Which is sound advice–if I were a member of the Thessalonian church where I heard him preach in person.
“If a protestant wants to argue something else is now the test of truth, firstly they need to document this new test. Secondly they need to explain why Paul didn't recommend this test. Then the protestant should tell us when this test went into effect. 10 minutes after Paul left Thessalonica? Hardly, since Paul held them to it after he left.”
What’s ironic about this challenge is that anyone who is conversant with the history of the canon will realize that both the Eastern church and Western church did apply literary criticism to the question of canonicity. So if this is method is invalid, then it invalidates the very church to which our Orthodox apparatchik has sworn his fealty.
“For me, I fail to see the exegetical argument that just because the brothers were "called through our gospel", we can therefore assume that Paul's teachings to be held to must be limited to the gospel. Frankly that is a completely unwarranted and illogical conclusion to come to.”
The illogic lies in the illogical reaction of our Orthodox apparatchik. Gene simple made the observation that "In context 2 Thessalonians 2:15 is epexegetical to 2:14 and refers directly to the gospel itself."
Is that an incorrect observation? Is that a mistaken analysis of the syntactical relation between v14 & v15? Why does our Orthodox apparatchik get so worked up over an innocent point of Greek syntax linking v14 to v15 via the ara oun (“so then”) construction?
“We are told that 2 Thessalonians was written after Matthew (How can Gene rely on an extra-scriptural tradition as an essential argument for his hermeneutic in how to interpret scripture? How Orthodox of him!)”
This is just another think-headed equivocation over the use of historical evidence. Is there some overriding reason why high-churchmen are incorrigibly obtuse about drawing this elementary distinction?
“We are told that the church of the apostles is not the ‘normative’ state of the church. However, scripture knows nothing about a non-apostolic church.”
Our Orthodox apparatchik is equivocating again. “Non-apostolic” in what sense? The Apostles were mortal. They knew they were mortal. That’s one reason you have a very primitive form of church office in the NT. They would not be around. But their writings would outlive them. And it was the duty of pastors to preach from the Scriptures.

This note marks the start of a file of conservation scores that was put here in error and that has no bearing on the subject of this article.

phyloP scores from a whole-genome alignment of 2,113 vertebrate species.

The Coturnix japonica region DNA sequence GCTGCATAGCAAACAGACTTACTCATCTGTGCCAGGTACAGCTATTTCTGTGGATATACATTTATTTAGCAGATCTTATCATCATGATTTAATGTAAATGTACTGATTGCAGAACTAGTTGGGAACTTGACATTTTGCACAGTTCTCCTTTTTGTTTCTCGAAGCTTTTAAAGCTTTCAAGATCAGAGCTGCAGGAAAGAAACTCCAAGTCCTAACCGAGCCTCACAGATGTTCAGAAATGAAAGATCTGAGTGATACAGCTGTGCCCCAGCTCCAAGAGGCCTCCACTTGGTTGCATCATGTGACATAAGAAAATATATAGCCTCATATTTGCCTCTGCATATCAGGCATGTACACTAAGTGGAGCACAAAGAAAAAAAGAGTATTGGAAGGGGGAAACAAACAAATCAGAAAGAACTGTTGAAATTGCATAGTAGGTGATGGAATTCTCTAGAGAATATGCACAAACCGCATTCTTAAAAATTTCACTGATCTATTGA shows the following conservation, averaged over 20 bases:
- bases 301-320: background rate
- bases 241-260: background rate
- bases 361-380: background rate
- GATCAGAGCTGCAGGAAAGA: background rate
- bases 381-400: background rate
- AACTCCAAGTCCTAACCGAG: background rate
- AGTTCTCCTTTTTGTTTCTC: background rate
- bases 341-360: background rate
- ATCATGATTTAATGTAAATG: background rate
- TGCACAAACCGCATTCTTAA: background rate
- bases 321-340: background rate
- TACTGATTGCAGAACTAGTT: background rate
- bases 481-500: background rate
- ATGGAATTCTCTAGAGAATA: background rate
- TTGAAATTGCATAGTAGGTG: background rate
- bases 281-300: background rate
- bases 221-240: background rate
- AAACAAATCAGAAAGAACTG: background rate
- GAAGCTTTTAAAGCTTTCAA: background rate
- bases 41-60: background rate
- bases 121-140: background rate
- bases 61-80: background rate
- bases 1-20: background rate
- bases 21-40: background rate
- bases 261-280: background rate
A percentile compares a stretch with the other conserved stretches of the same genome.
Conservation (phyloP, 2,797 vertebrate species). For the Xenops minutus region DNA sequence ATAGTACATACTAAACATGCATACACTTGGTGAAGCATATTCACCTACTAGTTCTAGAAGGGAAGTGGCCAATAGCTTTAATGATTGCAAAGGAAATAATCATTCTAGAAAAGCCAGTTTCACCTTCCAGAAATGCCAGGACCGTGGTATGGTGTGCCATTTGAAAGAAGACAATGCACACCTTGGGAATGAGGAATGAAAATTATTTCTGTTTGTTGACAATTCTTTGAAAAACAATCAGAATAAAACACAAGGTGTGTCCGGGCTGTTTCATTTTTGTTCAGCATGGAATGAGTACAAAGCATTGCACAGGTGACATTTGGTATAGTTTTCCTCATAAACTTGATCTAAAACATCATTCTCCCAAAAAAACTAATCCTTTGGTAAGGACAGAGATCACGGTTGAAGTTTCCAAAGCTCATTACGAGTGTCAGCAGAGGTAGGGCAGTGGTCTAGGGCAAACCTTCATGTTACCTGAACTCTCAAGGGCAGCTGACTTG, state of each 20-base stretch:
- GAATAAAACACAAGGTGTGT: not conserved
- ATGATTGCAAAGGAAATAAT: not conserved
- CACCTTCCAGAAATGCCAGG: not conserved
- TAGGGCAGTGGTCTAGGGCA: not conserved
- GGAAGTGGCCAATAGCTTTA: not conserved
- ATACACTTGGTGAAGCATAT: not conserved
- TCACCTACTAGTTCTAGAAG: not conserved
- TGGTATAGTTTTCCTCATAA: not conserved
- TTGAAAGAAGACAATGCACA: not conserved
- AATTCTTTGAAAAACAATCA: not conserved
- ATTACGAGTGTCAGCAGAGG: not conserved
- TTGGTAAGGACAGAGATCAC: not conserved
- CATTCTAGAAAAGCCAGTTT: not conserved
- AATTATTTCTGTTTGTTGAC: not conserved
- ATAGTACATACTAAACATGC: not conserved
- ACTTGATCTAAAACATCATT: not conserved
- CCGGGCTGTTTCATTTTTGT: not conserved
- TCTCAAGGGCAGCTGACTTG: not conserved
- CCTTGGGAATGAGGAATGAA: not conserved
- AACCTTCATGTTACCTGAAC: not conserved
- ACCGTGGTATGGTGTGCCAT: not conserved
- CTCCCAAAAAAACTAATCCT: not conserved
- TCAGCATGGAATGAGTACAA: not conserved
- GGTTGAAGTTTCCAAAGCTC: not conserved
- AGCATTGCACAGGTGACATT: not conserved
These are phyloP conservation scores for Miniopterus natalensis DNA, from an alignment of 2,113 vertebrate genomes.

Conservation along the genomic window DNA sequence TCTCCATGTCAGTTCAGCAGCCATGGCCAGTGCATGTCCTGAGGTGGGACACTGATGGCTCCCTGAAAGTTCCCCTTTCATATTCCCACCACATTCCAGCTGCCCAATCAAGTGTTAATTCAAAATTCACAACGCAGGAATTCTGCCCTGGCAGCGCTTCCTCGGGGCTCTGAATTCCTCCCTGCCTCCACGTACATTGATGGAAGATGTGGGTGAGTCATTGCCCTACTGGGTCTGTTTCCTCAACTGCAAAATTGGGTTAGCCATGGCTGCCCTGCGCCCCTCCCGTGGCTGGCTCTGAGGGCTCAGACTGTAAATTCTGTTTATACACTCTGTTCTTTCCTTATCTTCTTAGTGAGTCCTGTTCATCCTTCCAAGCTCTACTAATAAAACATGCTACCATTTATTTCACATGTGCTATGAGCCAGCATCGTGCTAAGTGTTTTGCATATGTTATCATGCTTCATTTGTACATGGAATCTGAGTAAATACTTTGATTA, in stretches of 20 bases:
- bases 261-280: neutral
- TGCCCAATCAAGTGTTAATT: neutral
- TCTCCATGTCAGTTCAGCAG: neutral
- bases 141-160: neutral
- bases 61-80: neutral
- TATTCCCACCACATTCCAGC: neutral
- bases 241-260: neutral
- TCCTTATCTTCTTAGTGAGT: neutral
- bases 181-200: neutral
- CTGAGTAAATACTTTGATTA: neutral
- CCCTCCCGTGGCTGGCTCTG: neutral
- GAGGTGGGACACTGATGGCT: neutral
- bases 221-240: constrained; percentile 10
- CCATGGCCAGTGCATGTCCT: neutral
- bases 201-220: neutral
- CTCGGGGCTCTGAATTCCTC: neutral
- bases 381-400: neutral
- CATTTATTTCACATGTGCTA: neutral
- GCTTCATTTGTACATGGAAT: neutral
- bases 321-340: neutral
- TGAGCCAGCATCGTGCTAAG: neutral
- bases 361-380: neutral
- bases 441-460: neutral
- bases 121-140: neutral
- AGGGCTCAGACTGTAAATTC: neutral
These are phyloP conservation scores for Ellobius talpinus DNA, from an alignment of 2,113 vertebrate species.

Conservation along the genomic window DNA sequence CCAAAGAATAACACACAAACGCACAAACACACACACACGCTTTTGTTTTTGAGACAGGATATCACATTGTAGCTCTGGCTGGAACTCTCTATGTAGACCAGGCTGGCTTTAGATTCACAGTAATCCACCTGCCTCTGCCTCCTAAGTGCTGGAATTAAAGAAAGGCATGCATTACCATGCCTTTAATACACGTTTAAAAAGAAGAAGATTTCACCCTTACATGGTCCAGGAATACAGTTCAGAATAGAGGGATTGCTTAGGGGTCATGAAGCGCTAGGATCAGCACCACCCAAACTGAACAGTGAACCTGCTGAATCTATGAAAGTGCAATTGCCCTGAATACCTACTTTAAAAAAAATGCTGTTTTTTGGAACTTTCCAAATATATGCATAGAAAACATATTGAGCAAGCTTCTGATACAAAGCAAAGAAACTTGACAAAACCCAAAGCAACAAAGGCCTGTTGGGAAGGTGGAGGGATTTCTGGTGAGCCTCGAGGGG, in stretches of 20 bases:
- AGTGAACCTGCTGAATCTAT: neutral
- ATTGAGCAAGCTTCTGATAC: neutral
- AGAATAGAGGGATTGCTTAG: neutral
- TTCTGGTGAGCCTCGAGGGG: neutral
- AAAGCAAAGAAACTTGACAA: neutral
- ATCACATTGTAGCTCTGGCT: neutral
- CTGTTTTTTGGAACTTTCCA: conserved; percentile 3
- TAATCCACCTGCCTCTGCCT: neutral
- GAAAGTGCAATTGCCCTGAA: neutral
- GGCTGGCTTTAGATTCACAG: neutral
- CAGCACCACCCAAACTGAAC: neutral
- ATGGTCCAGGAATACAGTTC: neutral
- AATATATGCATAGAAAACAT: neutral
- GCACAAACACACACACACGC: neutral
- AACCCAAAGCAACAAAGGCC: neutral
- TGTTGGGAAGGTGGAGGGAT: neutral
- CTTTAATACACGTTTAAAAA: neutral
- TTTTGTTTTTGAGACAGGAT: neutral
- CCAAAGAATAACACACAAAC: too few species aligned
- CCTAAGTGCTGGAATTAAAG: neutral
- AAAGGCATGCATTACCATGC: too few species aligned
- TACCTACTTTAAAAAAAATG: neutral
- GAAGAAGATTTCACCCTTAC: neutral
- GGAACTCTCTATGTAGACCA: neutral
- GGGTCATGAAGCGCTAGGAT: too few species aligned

“All scripture can inform us about is the apostolic church. If we need to start forming extra-scriptural suppositions about what is to happen in a non-apostolic church, then sola scriptura has immediately failed.”
This is another ignorant claim. The NT contains NT prophecies.
“Paul says to hold to his teachings whether written or oral. In other words, he is putting his oral and written instruction on the same level. If his writings are the word of God, so must his oral teaching have been. Since the Word of God stands forever, the perpetuity is obvious.”
Another fatal equivocation since our opponent’s allusion to Isa 40:8 is a *literary* allusion to a text of Scripture.
“No cut off date or condition is given. Therefore, we should not assume one. If you joined the church in Thessalonica 10 minutes after Paul left, you ought not doubt what the church conveyed to you as Paul's teachings. Neither should you doubt a year later, or 5 years or 10 or 20 or 50 or 500. To pick one of those cut offs is completely arbitrary.”
I see. And if I can’t precisely distinguish between stage 1 cancer, stage 2 cancer, stage 3 cancer, and stage 4 cancer, then any distinction between stage 1 cancer and stage 4 cancer is “completely arbitrary.”
If I can’t pinpoint the precise moment of death, then any distinction between vitality and putrescence, triage and murder is “completely arbitrary.”
If I can’t distinguish the precise point at which one color shades into another, then any distinction between black and white is “completely arbitrary.”
The fact is that space and time are inherently continua, so there are always borderline cases between one transition and another.